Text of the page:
One of the most appealing things about being a self-employed taxi driver is that you can be your own boss. This freedom to set your own hours has led almost 365,000 people in the UK into becoming taxi or private hire drivers.
However, that freedom comes with a small price: you have to manage your own taxes. It can be difficult getting your head round all the tax implications, and things are about to get that bit trickier for taxi drivers with the introduction of new legislation.
We’re here to simplify the new rules as best as we can, so that when they come into effect in April 2022, you know what to expect. In the second half of this article, we’ll rundown everything you need to know about income tax as a taxi driver including how you can claim expenses such as taxi insurance.
First, let’s get into the new tax checks which will apply to all taxi and private hire drivers.
The new tax checks have been in the works for a while. Back in the 2020 Budget, the government first announced its plans to bring in a check on tax registration (tax check) in the taxi and private hire industry.
The top line is that, from April 2022, in order to renew your taxi licence with your licensing authority, you will need to complete the new tax check. The new rules only apply in England and Wales – for the time being, the legislation won’t apply in Scotland and Northern Ireland, but this could change in the future.
The tax check will ensure drivers are registered with HMRC for tax purposes, and that they are paying the right amount of income tax.
The government wants to shine a light on what it calls a ‘hidden economy’ operating in the UK. It believes this so-called hidden economy is worth as much £2.6bn, with the taxi and private hire industry accounting for £65m in unpaid tax each year.
While it acknowledges that much of this tax gap is down to people being unaware of, or confused about, their tax obligations, some drivers are thought to be playing the system to their own advantage.
By introducing the tax check – making it essential for licence renewal – all drivers will be required to be upfront and honest about their income – or at least that’s what the government is hoping. With licensing bodies unable to process a renewal application without the HMRC code that verifies the driver has completed a tax check, it seems fairly air-tight on the surface.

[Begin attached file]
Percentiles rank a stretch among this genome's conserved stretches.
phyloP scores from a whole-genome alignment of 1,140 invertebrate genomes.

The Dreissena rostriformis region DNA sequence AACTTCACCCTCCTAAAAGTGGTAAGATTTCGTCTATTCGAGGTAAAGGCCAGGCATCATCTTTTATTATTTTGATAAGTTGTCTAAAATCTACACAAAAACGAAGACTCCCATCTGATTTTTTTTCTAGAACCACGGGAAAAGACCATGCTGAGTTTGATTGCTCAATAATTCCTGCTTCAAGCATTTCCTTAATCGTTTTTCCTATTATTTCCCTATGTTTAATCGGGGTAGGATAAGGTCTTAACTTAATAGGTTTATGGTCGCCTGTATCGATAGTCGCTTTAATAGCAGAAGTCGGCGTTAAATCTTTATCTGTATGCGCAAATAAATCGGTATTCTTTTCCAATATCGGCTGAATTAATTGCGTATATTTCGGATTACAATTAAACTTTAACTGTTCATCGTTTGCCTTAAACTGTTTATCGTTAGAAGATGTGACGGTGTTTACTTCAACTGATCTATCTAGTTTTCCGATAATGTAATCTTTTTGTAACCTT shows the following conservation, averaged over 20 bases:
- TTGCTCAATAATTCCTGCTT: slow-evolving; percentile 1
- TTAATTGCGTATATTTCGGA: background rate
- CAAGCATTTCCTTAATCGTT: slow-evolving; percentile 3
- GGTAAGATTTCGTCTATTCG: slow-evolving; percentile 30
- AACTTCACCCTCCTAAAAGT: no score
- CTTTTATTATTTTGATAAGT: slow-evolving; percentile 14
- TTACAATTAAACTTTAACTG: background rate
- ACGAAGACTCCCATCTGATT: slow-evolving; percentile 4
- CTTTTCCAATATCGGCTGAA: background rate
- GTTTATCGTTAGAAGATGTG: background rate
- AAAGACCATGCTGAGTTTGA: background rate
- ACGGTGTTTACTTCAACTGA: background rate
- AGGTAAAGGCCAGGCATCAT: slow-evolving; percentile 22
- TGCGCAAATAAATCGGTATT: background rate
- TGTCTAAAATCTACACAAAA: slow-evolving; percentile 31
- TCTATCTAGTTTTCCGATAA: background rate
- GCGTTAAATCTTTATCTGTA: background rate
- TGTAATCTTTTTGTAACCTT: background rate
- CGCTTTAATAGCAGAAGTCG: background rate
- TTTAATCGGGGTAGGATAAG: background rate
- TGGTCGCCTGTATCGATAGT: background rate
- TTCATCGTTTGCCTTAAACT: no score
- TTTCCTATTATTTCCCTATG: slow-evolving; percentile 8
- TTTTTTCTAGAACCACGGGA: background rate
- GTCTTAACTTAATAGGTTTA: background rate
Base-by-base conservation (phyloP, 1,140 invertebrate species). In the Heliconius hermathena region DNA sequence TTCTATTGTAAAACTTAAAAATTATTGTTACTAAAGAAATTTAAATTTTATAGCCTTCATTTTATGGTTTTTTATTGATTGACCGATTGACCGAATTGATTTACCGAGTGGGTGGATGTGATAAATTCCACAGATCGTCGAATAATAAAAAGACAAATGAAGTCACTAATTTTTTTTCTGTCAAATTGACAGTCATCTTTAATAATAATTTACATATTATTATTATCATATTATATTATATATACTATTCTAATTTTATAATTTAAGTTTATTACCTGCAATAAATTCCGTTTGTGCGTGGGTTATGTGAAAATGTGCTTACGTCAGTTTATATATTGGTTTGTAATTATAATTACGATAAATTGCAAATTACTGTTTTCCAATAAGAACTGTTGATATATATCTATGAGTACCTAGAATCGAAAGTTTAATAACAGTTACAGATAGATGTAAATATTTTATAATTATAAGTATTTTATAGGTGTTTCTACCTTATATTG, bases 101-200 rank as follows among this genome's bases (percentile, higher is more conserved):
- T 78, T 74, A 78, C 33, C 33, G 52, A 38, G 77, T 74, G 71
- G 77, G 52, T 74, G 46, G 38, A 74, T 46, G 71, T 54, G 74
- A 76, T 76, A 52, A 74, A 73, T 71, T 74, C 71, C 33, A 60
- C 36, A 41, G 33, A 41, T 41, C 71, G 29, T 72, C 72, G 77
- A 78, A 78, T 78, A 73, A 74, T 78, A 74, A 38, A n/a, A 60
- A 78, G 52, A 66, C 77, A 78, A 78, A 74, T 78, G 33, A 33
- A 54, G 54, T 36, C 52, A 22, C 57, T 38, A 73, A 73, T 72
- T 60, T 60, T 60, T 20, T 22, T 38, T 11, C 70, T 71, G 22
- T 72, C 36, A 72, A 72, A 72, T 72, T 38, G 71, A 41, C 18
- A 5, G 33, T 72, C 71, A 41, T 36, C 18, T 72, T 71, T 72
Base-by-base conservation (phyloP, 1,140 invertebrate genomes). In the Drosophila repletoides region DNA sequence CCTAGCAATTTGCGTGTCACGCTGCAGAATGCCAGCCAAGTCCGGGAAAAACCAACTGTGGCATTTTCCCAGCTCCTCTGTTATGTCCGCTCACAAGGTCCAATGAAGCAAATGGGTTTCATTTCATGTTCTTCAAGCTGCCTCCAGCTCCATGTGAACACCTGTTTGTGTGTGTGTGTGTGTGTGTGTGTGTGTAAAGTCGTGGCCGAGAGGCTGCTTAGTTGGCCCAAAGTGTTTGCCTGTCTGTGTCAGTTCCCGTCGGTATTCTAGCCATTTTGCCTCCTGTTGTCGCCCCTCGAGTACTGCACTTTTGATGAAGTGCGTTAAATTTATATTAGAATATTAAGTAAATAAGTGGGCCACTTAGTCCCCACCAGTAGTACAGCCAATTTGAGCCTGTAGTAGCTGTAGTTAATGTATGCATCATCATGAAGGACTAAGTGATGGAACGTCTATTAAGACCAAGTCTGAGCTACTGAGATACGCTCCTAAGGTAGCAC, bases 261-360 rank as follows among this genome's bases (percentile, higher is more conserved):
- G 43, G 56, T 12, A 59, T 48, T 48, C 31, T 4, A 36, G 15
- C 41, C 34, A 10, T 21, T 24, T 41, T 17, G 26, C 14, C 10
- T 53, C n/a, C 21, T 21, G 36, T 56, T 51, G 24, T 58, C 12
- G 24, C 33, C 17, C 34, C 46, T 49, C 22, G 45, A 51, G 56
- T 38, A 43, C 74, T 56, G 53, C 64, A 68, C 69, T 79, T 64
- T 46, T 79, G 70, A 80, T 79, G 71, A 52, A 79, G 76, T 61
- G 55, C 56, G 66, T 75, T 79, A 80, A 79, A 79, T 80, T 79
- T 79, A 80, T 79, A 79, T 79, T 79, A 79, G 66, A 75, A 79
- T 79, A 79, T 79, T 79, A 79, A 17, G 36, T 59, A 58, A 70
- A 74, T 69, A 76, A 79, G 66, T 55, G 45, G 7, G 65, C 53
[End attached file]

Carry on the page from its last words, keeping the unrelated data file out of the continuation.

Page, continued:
The HMRC insists that drivers must carry out the tax check themselves and cannot ask a tax agent or adviser to do this on their behalf.
The questions will revolve around how you pay any tax that may be due on income you earn from your licensed trade. Once you have answered all the questions, you will be given a 9-character tax check code.
Taxi and private hire drivers applying for a licence for the first time will not need to complete the tax check. However, it’s the job of licensing authorities to point cabbies in the direction of HMRC guidance on how to register for tax in the future and the driver will need to confirm they have read the information.
The government says the online service will be kept as simple as possible for both drivers and licensing bodies, while help will be provided to applicants who would prefer to do the tax check offline.
The system is said to be costing HMRC some £4.5 million, with a further £5.5 million in costs for staff resources. It’s estimated that the new rules will cost licensing bodies up to £1.8 million to carry out the extra work.
Some 400,000 licensed businesses – which includes scrap metal collectors – are expected to be affected by the new measures from 2022 to 2023.
Although the tax check will officially be rolled out in April, you won’t have to do anything until you need to renew your taxi licence.
However, the government advises all drivers to ensure they have a Government Gateway user ID and password in preparation for the tax check, so that when the time comes to make a licence application, there’s nothing holding you up.
Once you’re signed up, check that your details are present and correct.
Ahead of the new rules coming into force, now seems like as good a time as any to get to grips with your tax obligations. If, like most taxi drivers, you work as a self-employed sole trader, you will need to pay two main taxes: income tax/National Insurance, and road tax.
To ensure you’re paying the correct tax on your income you need to complete a self-assessment tax return for the relevant tax year. If you’re self-employed, you can make use of the government’s self-assessment tax bill tool which will automatically calculate how much you might need to pay. Failure to register with HMRC as self-employed within three months of setting up your business could end with you having to pick up a fine of £100.
Tax returns can be completed on the HMRC website. You need to provide details about you and your business and your self-employed work. If you keep accurate business records of income, sales and more, then it is far easier to complete. Once this is done, you’ll receive confirmation from HMRC and a Unique Taxpayers Reference for you to use in any future communications.